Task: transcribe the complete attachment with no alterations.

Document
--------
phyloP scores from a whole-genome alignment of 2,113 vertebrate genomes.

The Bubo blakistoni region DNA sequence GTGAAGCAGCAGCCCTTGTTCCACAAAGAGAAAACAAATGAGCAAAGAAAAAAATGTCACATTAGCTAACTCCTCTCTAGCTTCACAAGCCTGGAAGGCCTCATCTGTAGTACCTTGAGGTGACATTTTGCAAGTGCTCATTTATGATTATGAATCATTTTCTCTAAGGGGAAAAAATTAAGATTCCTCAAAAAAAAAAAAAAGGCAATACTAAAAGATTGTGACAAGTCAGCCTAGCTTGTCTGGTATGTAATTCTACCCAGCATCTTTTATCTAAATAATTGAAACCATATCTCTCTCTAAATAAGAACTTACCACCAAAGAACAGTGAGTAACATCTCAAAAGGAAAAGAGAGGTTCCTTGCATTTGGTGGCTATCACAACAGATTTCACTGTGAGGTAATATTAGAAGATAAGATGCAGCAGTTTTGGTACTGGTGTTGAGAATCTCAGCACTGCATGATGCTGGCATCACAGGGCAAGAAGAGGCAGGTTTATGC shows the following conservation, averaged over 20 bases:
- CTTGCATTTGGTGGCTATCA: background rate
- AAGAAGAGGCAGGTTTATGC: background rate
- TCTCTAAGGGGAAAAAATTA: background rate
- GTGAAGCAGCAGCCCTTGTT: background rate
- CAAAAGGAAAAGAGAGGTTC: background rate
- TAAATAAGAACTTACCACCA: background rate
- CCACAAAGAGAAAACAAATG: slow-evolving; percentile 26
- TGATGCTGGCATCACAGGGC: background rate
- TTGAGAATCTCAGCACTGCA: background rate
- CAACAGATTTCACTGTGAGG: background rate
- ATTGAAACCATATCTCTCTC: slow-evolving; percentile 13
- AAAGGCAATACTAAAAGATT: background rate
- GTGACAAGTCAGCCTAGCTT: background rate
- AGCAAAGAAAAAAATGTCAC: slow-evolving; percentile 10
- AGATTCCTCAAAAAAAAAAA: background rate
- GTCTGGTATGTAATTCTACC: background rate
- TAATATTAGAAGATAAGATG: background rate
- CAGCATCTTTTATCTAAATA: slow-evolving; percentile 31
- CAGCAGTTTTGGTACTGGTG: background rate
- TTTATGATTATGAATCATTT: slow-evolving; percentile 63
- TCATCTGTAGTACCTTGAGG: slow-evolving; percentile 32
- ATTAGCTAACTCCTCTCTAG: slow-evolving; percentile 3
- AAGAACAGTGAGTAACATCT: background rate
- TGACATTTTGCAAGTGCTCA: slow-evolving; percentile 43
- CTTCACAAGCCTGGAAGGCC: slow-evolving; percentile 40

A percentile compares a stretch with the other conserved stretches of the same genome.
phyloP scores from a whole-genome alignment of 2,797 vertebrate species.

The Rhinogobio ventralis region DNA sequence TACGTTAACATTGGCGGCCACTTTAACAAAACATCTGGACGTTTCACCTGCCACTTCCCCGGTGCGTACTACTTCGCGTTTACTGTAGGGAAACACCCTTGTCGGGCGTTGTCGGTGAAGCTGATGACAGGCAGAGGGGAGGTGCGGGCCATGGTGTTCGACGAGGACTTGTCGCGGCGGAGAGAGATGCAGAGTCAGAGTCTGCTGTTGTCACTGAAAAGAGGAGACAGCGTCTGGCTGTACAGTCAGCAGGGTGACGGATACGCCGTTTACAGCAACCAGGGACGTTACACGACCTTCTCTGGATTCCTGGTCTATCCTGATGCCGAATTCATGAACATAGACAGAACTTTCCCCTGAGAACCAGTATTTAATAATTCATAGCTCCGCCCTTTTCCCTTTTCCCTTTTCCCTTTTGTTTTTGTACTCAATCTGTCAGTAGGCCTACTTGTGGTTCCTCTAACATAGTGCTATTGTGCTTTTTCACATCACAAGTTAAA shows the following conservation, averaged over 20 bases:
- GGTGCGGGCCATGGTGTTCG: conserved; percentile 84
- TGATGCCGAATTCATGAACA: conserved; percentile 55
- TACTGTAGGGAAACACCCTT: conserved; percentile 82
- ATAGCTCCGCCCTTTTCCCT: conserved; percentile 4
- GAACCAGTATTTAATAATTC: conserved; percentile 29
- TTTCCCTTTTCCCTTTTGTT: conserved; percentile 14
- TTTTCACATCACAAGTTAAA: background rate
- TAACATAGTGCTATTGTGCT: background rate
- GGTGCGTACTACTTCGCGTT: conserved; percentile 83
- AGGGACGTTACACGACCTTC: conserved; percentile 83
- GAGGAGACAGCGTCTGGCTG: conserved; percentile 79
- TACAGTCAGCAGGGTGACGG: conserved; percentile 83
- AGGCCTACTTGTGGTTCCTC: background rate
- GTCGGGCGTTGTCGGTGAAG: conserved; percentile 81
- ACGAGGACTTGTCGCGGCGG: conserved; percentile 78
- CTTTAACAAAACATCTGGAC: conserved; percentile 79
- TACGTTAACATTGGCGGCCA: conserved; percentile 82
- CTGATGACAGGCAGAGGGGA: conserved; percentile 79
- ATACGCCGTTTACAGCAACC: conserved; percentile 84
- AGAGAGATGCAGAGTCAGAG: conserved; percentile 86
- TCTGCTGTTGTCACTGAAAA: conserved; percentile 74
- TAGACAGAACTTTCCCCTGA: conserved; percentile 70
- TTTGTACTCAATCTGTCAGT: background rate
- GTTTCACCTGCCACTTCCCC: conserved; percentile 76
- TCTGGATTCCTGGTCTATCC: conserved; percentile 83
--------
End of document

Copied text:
phyloP scores from a whole-genome alignment of 2,113 vertebrate genomes.

The Bubo blakistoni region DNA sequence GTGAAGCAGCAGCCCTTGTTCCACAAAGAGAAAACAAATGAGCAAAGAAAAAAATGTCACATTAGCTAACTCCTCTCTAGCTTCACAAGCCTGGAAGGCCTCATCTGTAGTACCTTGAGGTGACATTTTGCAAGTGCTCATTTATGATTATGAATCATTTTCTCTAAGGGGAAAAAATTAAGATTCCTCAAAAAAAAAAAAAAGGCAATACTAAAAGATTGTGACAAGTCAGCCTAGCTTGTCTGGTATGTAATTCTACCCAGCATCTTTTATCTAAATAATTGAAACCATATCTCTCTCTAAATAAGAACTTACCACCAAAGAACAGTGAGTAACATCTCAAAAGGAAAAGAGAGGTTCCTTGCATTTGGTGGCTATCACAACAGATTTCACTGTGAGGTAATATTAGAAGATAAGATGCAGCAGTTTTGGTACTGGTGTTGAGAATCTCAGCACTGCATGATGCTGGCATCACAGGGCAAGAAGAGGCAGGTTTATGC shows the following conservation, averaged over 20 bases:
- CTTGCATTTGGTGGCTATCA: background rate
- AAGAAGAGGCAGGTTTATGC: background rate
- TCTCTAAGGGGAAAAAATTA: background rate
- GTGAAGCAGCAGCCCTTGTT: background rate
- CAAAAGGAAAAGAGAGGTTC: background rate
- TAAATAAGAACTTACCACCA: background rate
- CCACAAAGAGAAAACAAATG: slow-evolving; percentile 26
- TGATGCTGGCATCACAGGGC: background rate
- TTGAGAATCTCAGCACTGCA: background rate
- CAACAGATTTCACTGTGAGG: background rate
- ATTGAAACCATATCTCTCTC: slow-evolving; percentile 13
- AAAGGCAATACTAAAAGATT: background rate
- GTGACAAGTCAGCCTAGCTT: background rate
- AGCAAAGAAAAAAATGTCAC: slow-evolving; percentile 10
- AGATTCCTCAAAAAAAAAAA: background rate
- GTCTGGTATGTAATTCTACC: background rate
- TAATATTAGAAGATAAGATG: background rate
- CAGCATCTTTTATCTAAATA: slow-evolving; percentile 31
- CAGCAGTTTTGGTACTGGTG: background rate
- TTTATGATTATGAATCATTT: slow-evolving; percentile 63
- TCATCTGTAGTACCTTGAGG: slow-evolving; percentile 32
- ATTAGCTAACTCCTCTCTAG: slow-evolving; percentile 3
- AAGAACAGTGAGTAACATCT: background rate
- TGACATTTTGCAAGTGCTCA: slow-evolving; percentile 43
- CTTCACAAGCCTGGAAGGCC: slow-evolving; percentile 40

A percentile compares a stretch with the other conserved stretches of the same genome.
phyloP scores from a whole-genome alignment of 2,797 vertebrate species.

The Rhinogobio ventralis region DNA sequence TACGTTAACATTGGCGGCCACTTTAACAAAACATCTGGACGTTTCACCTGCCACTTCCCCGGTGCGTACTACTTCGCGTTTACTGTAGGGAAACACCCTTGTCGGGCGTTGTCGGTGAAGCTGATGACAGGCAGAGGGGAGGTGCGGGCCATGGTGTTCGACGAGGACTTGTCGCGGCGGAGAGAGATGCAGAGTCAGAGTCTGCTGTTGTCACTGAAAAGAGGAGACAGCGTCTGGCTGTACAGTCAGCAGGGTGACGGATACGCCGTTTACAGCAACCAGGGACGTTACACGACCTTCTCTGGATTCCTGGTCTATCCTGATGCCGAATTCATGAACATAGACAGAACTTTCCCCTGAGAACCAGTATTTAATAATTCATAGCTCCGCCCTTTTCCCTTTTCCCTTTTCCCTTTTGTTTTTGTACTCAATCTGTCAGTAGGCCTACTTGTGGTTCCTCTAACATAGTGCTATTGTGCTTTTTCACATCACAAGTTAAA shows the following conservation, averaged over 20 bases:
- GGTGCGGGCCATGGTGTTCG: conserved; percentile 84
- TGATGCCGAATTCATGAACA: conserved; percentile 55
- TACTGTAGGGAAACACCCTT: conserved; percentile 82
- ATAGCTCCGCCCTTTTCCCT: conserved; percentile 4
- GAACCAGTATTTAATAATTC: conserved; percentile 29
- TTTCCCTTTTCCCTTTTGTT: conserved; percentile 14
- TTTTCACATCACAAGTTAAA: background rate
- TAACATAGTGCTATTGTGCT: background rate
- GGTGCGTACTACTTCGCGTT: conserved; percentile 83
- AGGGACGTTACACGACCTTC: conserved; percentile 83
- GAGGAGACAGCGTCTGGCTG: conserved; percentile 79
- TACAGTCAGCAGGGTGACGG: conserved; percentile 83
- AGGCCTACTTGTGGTTCCTC: background rate
- GTCGGGCGTTGTCGGTGAAG: conserved; percentile 81
- ACGAGGACTTGTCGCGGCGG: conserved; percentile 78
- CTTTAACAAAACATCTGGAC: conserved; percentile 79
- TACGTTAACATTGGCGGCCA: conserved; percentile 82
- CTGATGACAGGCAGAGGGGA: conserved; percentile 79
- ATACGCCGTTTACAGCAACC: conserved; percentile 84
- AGAGAGATGCAGAGTCAGAG: conserved; percentile 86
- TCTGCTGTTGTCACTGAAAA: conserved; percentile 74
- TAGACAGAACTTTCCCCTGA: conserved; percentile 70
- TTTGTACTCAATCTGTCAGT: background rate
- GTTTCACCTGCCACTTCCCC: conserved; percentile 76
- TCTGGATTCCTGGTCTATCC: conserved; percentile 83